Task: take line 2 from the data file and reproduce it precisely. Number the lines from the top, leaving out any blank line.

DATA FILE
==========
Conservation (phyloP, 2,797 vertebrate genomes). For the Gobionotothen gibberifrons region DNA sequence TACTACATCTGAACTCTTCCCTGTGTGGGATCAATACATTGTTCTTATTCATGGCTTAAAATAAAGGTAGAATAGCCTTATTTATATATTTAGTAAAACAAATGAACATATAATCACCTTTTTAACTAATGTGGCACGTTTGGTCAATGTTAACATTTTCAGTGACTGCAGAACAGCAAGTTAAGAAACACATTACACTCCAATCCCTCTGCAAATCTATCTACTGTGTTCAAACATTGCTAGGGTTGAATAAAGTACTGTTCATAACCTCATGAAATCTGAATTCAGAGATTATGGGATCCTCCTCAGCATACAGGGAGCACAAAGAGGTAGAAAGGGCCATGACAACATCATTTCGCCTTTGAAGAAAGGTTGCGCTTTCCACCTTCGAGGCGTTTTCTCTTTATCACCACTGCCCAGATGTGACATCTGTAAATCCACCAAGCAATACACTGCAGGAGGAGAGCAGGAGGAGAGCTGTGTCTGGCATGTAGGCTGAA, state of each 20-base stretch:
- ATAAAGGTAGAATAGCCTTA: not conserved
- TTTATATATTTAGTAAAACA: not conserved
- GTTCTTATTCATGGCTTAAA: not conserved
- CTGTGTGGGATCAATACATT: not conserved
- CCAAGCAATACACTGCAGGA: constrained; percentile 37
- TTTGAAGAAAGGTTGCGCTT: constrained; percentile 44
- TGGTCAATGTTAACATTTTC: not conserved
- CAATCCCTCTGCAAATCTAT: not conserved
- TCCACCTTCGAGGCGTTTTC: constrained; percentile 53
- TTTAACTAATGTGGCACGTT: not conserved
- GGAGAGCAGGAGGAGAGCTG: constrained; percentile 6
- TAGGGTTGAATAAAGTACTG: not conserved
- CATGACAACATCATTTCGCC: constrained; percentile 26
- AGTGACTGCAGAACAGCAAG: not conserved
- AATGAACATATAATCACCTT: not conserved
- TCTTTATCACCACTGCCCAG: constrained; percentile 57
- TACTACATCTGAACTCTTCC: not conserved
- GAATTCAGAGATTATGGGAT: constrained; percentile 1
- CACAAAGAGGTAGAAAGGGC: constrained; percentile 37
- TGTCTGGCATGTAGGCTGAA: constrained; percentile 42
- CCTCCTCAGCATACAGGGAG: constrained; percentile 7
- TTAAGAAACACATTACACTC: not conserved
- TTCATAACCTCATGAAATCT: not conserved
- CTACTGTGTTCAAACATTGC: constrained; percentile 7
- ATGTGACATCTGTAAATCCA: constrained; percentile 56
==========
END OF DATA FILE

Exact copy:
- ATAAAGGTAGAATAGCCTTA: not conserved